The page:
Comments Off on Join the News Team – Applications Now Open
Woroni is looking for a second round of News Reporters to join our exceptional news team at ANU Student Media for the rest of Semester 1. The role of a News Reporter will be:
To write and content for the magazine and online, by responding to current events and issues on campus.
This can be overseeing a specific area of interest, or the role can encompass a wide array of topics and areas of university life. These areas can include: postgrad issues, ANU research, housing issues, low SES awareness, international students, ANUSA, clubs and societies, workplace issues, arts events, higher ed policies, university degree changes, funding changes.
To be aware of events and issues on campus for potential publication – you are the eyes and ears of the student body!
Reporters must be able to adhere to strict deadlines and to work as part of a large team, including other reporters, senior reporters and editors. They will be expected to attend weekly meetings and training sessions at the beginning of the semester. As a reporter you will be expected to write one article per week, which will be published in print and/or online. Reporters need to have a clear understanding of spelling, grammar and structure in writing, as there will be little oversight to your style of writing. Previous experience in publishing, editing or writing is an advantage, but by no means necessary. Ideal candidates will be a team player, a good planner but also good under pressure. Good communication skills are also essential as you will be conducting interviews face-to-face, on the phone and via email with varied stakeholders. Reporters can expect to receive an honorarium based on their commitment to the role at the end of Semester.
Woroni is looking for News Reporters to join our exceptional news team at ANU Student Media in Semester One 2019. These positions include 4-6 reporters and two Senior Reporters to guide our new recruits and source articles.
Woroni is looking for some fresh minds to help integrate the Print, Radio and Television platforms in Semester two 2018!
Woroni exists so students can cut their teeth in creativity, media, and journalistic expression. We produce content that is interesting, informative, accurate and relevant, and we provide students with opportunities to develop multimedia skills in journalism, design, writing, television, and radio.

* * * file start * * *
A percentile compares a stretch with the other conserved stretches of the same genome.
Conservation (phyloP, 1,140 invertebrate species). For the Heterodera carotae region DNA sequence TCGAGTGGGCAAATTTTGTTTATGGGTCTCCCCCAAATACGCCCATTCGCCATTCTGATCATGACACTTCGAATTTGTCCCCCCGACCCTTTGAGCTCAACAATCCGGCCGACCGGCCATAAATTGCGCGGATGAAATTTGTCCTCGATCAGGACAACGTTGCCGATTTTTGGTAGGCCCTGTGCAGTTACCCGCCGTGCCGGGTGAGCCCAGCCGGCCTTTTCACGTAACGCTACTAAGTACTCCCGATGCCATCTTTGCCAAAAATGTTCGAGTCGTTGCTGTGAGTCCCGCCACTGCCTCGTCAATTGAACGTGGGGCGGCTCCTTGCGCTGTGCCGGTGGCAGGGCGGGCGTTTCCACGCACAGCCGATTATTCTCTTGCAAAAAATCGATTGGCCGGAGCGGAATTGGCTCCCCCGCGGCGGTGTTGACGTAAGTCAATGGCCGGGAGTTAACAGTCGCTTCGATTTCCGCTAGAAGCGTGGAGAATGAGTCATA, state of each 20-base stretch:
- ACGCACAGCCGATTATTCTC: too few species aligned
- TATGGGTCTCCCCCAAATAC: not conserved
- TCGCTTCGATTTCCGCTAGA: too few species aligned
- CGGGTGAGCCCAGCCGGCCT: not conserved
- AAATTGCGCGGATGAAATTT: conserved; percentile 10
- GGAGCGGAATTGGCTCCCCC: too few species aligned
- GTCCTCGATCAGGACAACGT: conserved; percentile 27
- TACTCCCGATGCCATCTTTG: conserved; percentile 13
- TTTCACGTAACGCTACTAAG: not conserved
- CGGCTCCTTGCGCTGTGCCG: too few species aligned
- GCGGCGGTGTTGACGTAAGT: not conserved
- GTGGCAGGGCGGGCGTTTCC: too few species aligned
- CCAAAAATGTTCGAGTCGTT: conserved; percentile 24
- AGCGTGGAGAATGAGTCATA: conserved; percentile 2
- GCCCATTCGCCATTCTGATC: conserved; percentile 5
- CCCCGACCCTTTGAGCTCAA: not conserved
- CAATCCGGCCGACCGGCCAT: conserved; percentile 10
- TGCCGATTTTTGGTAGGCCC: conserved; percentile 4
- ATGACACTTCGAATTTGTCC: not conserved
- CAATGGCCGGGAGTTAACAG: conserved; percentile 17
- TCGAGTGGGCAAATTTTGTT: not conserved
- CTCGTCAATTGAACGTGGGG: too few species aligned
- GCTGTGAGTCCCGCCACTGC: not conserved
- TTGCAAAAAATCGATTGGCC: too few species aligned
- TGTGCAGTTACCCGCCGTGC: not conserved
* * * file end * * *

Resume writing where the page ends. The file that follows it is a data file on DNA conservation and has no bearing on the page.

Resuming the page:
If this sounds appealing to you, then keep reading!
We will be recruiting throughout the winter break. There are lots of opportunities to get involved, including some new positions. You don’t need to have prior experience – just be a team player and be willing to get involved and learn new skills.
We’ve compiled a list of all available positions below. Call it a “Woroni 101 Guide”, if you will. We’ll be listing every position, big or small, as they become available. Positions will be listed under the name of the relevant editor whom they will be responsible to. Please have a read through and see if anything takes your fancy. And don’t hold back, you can apply for more than one position!
The Editor-in-Chief is the spokesperson for ANUSM and responsible for overseeing and assisting the other Editors, as well as ensuring that the objects of the Association are upheld. The EIC is also responsible for organising events and workshops, managing employees, chairing meetings, dealing with conflicts and complaints, and assisting wherever needed. If you have any questions about anything Woroni-related, then flick Mia an email at firstname.lastname@example.org.
The distributor is responsible for picking up the newspaper from the printer fortnightly, distributing it to Woroni stands across campus and keeping these stands topped up throughout the print cycle. They must have a car and an ABN, and will be paid for their time.
For more information about the role, click here.
Applications will close on Friday 20 July at 11.59pm.
The Deputy Editor-in-Chief is responsible for creating and maintaining minutes, policy, procedure and records, as well as interpreting the Constitution. The Deputy EIC works closely with the Social Media, Instagram and Events Sub-Editors, managing Woroni’s online presence and administrative organisation. If you have any questions, you can contact Ben at email@example.com.